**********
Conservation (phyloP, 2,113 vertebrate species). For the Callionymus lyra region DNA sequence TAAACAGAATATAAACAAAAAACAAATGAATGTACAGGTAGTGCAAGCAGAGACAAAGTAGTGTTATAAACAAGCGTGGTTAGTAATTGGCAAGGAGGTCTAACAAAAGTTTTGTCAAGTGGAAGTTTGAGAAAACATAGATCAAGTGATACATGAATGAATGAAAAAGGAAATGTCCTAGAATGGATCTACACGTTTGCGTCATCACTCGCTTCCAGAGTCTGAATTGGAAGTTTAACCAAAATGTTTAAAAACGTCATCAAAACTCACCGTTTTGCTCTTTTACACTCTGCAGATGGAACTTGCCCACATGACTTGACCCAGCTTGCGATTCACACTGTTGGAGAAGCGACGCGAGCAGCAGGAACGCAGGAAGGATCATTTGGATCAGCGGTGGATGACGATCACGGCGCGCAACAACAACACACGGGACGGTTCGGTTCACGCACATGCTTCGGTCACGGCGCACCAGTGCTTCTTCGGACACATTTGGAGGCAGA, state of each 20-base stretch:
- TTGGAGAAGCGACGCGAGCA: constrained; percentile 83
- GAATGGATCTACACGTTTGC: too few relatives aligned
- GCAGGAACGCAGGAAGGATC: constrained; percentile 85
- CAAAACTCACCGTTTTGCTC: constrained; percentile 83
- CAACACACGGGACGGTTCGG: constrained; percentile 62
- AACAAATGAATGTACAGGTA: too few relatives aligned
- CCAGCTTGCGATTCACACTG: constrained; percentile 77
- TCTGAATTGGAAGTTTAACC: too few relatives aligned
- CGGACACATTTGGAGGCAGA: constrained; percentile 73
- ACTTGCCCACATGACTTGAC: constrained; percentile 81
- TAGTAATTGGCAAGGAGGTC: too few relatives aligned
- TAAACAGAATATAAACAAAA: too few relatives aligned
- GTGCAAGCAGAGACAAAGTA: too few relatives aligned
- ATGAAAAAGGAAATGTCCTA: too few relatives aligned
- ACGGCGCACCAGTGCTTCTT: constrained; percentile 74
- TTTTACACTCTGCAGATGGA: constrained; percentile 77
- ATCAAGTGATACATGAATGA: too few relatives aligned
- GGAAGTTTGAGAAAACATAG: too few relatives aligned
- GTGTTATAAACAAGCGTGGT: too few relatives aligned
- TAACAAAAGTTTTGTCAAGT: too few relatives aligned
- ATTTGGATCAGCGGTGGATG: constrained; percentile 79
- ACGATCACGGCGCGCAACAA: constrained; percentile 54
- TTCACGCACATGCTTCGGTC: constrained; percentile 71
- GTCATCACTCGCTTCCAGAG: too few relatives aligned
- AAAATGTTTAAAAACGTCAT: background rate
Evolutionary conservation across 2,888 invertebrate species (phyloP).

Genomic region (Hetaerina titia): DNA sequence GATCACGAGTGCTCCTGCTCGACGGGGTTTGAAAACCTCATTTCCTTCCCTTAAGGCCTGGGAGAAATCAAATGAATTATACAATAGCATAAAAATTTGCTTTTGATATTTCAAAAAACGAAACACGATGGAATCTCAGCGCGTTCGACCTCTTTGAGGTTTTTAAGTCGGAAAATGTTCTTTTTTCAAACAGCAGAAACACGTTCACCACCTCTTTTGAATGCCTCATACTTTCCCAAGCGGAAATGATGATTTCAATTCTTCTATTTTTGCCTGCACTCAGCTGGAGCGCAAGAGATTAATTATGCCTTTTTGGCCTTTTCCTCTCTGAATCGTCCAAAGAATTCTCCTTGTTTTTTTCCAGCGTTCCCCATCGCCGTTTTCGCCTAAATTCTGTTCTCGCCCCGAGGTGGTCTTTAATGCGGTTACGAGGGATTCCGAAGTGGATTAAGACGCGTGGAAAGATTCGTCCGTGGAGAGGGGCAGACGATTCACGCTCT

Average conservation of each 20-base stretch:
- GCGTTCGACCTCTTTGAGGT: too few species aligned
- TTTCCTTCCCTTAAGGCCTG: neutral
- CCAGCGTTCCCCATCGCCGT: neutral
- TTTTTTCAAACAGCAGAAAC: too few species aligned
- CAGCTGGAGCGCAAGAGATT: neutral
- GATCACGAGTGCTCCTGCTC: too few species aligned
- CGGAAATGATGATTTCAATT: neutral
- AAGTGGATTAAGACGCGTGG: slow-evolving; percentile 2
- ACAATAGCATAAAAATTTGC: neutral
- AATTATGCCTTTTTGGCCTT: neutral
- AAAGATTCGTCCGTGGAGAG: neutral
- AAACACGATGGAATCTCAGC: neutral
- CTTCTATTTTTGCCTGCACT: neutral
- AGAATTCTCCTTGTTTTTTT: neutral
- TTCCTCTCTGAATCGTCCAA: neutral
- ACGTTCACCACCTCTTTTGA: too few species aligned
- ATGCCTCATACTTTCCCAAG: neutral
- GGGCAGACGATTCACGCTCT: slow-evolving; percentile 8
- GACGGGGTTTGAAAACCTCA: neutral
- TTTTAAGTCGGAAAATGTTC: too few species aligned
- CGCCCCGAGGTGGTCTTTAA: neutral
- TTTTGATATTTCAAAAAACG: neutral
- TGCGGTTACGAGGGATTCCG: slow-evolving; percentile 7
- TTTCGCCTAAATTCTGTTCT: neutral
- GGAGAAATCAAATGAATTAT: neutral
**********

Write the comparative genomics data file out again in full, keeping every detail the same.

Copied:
Conservation (phyloP, 2,113 vertebrate species). For the Callionymus lyra region DNA sequence TAAACAGAATATAAACAAAAAACAAATGAATGTACAGGTAGTGCAAGCAGAGACAAAGTAGTGTTATAAACAAGCGTGGTTAGTAATTGGCAAGGAGGTCTAACAAAAGTTTTGTCAAGTGGAAGTTTGAGAAAACATAGATCAAGTGATACATGAATGAATGAAAAAGGAAATGTCCTAGAATGGATCTACACGTTTGCGTCATCACTCGCTTCCAGAGTCTGAATTGGAAGTTTAACCAAAATGTTTAAAAACGTCATCAAAACTCACCGTTTTGCTCTTTTACACTCTGCAGATGGAACTTGCCCACATGACTTGACCCAGCTTGCGATTCACACTGTTGGAGAAGCGACGCGAGCAGCAGGAACGCAGGAAGGATCATTTGGATCAGCGGTGGATGACGATCACGGCGCGCAACAACAACACACGGGACGGTTCGGTTCACGCACATGCTTCGGTCACGGCGCACCAGTGCTTCTTCGGACACATTTGGAGGCAGA, state of each 20-base stretch:
- TTGGAGAAGCGACGCGAGCA: constrained; percentile 83
- GAATGGATCTACACGTTTGC: too few relatives aligned
- GCAGGAACGCAGGAAGGATC: constrained; percentile 85
- CAAAACTCACCGTTTTGCTC: constrained; percentile 83
- CAACACACGGGACGGTTCGG: constrained; percentile 62
- AACAAATGAATGTACAGGTA: too few relatives aligned
- CCAGCTTGCGATTCACACTG: constrained; percentile 77
- TCTGAATTGGAAGTTTAACC: too few relatives aligned
- CGGACACATTTGGAGGCAGA: constrained; percentile 73
- ACTTGCCCACATGACTTGAC: constrained; percentile 81
- TAGTAATTGGCAAGGAGGTC: too few relatives aligned
- TAAACAGAATATAAACAAAA: too few relatives aligned
- GTGCAAGCAGAGACAAAGTA: too few relatives aligned
- ATGAAAAAGGAAATGTCCTA: too few relatives aligned
- ACGGCGCACCAGTGCTTCTT: constrained; percentile 74
- TTTTACACTCTGCAGATGGA: constrained; percentile 77
- ATCAAGTGATACATGAATGA: too few relatives aligned
- GGAAGTTTGAGAAAACATAG: too few relatives aligned
- GTGTTATAAACAAGCGTGGT: too few relatives aligned
- TAACAAAAGTTTTGTCAAGT: too few relatives aligned
- ATTTGGATCAGCGGTGGATG: constrained; percentile 79
- ACGATCACGGCGCGCAACAA: constrained; percentile 54
- TTCACGCACATGCTTCGGTC: constrained; percentile 71
- GTCATCACTCGCTTCCAGAG: too few relatives aligned
- AAAATGTTTAAAAACGTCAT: background rate
Evolutionary conservation across 2,888 invertebrate species (phyloP).

Genomic region (Hetaerina titia): DNA sequence GATCACGAGTGCTCCTGCTCGACGGGGTTTGAAAACCTCATTTCCTTCCCTTAAGGCCTGGGAGAAATCAAATGAATTATACAATAGCATAAAAATTTGCTTTTGATATTTCAAAAAACGAAACACGATGGAATCTCAGCGCGTTCGACCTCTTTGAGGTTTTTAAGTCGGAAAATGTTCTTTTTTCAAACAGCAGAAACACGTTCACCACCTCTTTTGAATGCCTCATACTTTCCCAAGCGGAAATGATGATTTCAATTCTTCTATTTTTGCCTGCACTCAGCTGGAGCGCAAGAGATTAATTATGCCTTTTTGGCCTTTTCCTCTCTGAATCGTCCAAAGAATTCTCCTTGTTTTTTTCCAGCGTTCCCCATCGCCGTTTTCGCCTAAATTCTGTTCTCGCCCCGAGGTGGTCTTTAATGCGGTTACGAGGGATTCCGAAGTGGATTAAGACGCGTGGAAAGATTCGTCCGTGGAGAGGGGCAGACGATTCACGCTCT

Average conservation of each 20-base stretch:
- GCGTTCGACCTCTTTGAGGT: too few species aligned
- TTTCCTTCCCTTAAGGCCTG: neutral
- CCAGCGTTCCCCATCGCCGT: neutral
- TTTTTTCAAACAGCAGAAAC: too few species aligned
- CAGCTGGAGCGCAAGAGATT: neutral
- GATCACGAGTGCTCCTGCTC: too few species aligned
- CGGAAATGATGATTTCAATT: neutral
- AAGTGGATTAAGACGCGTGG: slow-evolving; percentile 2
- ACAATAGCATAAAAATTTGC: neutral
- AATTATGCCTTTTTGGCCTT: neutral
- AAAGATTCGTCCGTGGAGAG: neutral
- AAACACGATGGAATCTCAGC: neutral
- CTTCTATTTTTGCCTGCACT: neutral
- AGAATTCTCCTTGTTTTTTT: neutral
- TTCCTCTCTGAATCGTCCAA: neutral
- ACGTTCACCACCTCTTTTGA: too few species aligned
- ATGCCTCATACTTTCCCAAG: neutral
- GGGCAGACGATTCACGCTCT: slow-evolving; percentile 8
- GACGGGGTTTGAAAACCTCA: neutral
- TTTTAAGTCGGAAAATGTTC: too few species aligned
- CGCCCCGAGGTGGTCTTTAA: neutral
- TTTTGATATTTCAAAAAACG: neutral
- TGCGGTTACGAGGGATTCCG: slow-evolving; percentile 7
- TTTCGCCTAAATTCTGTTCT: neutral
- GGAGAAATCAAATGAATTAT: neutral